On September 21, 2021 Noord hosted a virtual boardroom in association with Sungard Availability Services. The event consisted of a presentation by Noel O’Grady, Director of Sales (Ireland) and Dave Williams, Cloud Specialist, followed by a discussion among senior IT professionals on making the most of public cloud.
Reasons for attending
Attendees were asked to introduce themselves and explain where their organisation was on its cloud journey. They represented various sectors, including supply chain and product development, healthcare, automotive, financial services, hospitality and manufacturing. They brought expertise in areas such as applications and connected services, fraud investigation and IT management.
One attendee noted that their organisation had a cloud-first approach but still had an on-premise data centre for its office in Shenzhen, given that China’s firewall is prohibitive to cloud adoption. Similarly, another participant had a cloud-first strategy and was adopting a two-pronged approach to get key infrastructure into the cloud and then look into providers which can offer solutions for the remaining infrastructure. One participant noted that their organisation had successfully moved to the cloud over the course of the pandemic, having come up with a new business strategy and underpinned it with technology.
Case study 1: acceleration to the cloud
Dave presented a case study of a Sungard client – a forensics company hosted on a client PC/server. The company wanted a cloud solution and an interim cloud service was required while it moved towards a SaaS offering. Flexibility was key and a concurrent license model was required. Sungard had conducted some technical and commercial modelling, looking at functionality, flexibility, cost and the licensing model. It then dissected the workload into functions, mapping those functions to cloud services wherever possible. As a result, the cloud services were made available to all of its clients and the solution was flexible enough to meet client needs.
The point was made that cost is often a major pain point when moving to the cloud, and charges can skyrocket if data transfers are not monitored properly. In a similar vein, organisations sometimes move into the cloud and suddenly find that they are consuming more features and services than they had expected. Dave cited an example of a major travel company which had put a large workload into the cloud and had taken it straight out again because of the cost. The travel company had then looked at why they were using a database and had ended up splitting its data across three different database servers – saving around £1 million in the process.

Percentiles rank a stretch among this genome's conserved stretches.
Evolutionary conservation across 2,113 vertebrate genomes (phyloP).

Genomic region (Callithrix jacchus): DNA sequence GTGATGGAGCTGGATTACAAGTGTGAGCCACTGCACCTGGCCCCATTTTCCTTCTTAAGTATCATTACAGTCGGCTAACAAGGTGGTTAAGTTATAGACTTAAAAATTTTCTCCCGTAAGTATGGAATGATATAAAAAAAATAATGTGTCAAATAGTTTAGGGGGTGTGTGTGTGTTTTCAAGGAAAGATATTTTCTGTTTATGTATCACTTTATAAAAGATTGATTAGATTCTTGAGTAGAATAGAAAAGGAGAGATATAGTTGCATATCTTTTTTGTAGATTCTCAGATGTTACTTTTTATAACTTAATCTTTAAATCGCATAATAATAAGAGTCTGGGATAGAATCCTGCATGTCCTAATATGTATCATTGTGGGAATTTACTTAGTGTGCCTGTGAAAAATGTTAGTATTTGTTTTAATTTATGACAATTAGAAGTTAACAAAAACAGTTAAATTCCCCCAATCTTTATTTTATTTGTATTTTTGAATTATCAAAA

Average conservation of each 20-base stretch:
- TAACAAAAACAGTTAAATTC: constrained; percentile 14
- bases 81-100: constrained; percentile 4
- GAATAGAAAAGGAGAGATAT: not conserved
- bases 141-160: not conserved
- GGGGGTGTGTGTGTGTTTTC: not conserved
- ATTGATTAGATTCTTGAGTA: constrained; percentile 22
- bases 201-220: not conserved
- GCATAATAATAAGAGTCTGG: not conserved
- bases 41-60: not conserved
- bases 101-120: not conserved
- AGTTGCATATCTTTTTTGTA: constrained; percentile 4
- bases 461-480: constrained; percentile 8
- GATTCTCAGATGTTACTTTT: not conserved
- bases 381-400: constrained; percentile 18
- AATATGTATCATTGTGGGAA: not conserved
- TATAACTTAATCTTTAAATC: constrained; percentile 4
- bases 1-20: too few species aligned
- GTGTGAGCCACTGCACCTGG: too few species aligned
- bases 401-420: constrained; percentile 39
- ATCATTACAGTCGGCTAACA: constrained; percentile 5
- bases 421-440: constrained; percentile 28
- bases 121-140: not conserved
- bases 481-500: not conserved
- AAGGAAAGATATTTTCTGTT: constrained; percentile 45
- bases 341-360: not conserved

With this in mind, it was felt that good monitoring was crucial, in addition to realistic modelling. In other words, organisations should always think of modelling as an estimate, because they will always miss an element which will drive up costs. Dave therefore suggested that organisations thinking of moving to the cloud do a proof of concept, as well as choose a partner with expertise.
Protecting data and ensuring security
One participant underscored the importance of identifying breaches within systems and protecting data in the move to the cloud. While their organisation ran its own cloud, which made it more secure than public cloud, it was not 100% secure. Although encryptions and passwords are important, there was an education piece that needed to be done to prevent the security issues that occur, whether by blackmail, bedevilment or criminality. Companies must therefore ensure that they plan for the worst. With public cloud, Dave noted that it is very easy to consume but is indeed more difficult to set up securely. He therefore underlined the importance of working with experts to get it set up correctly.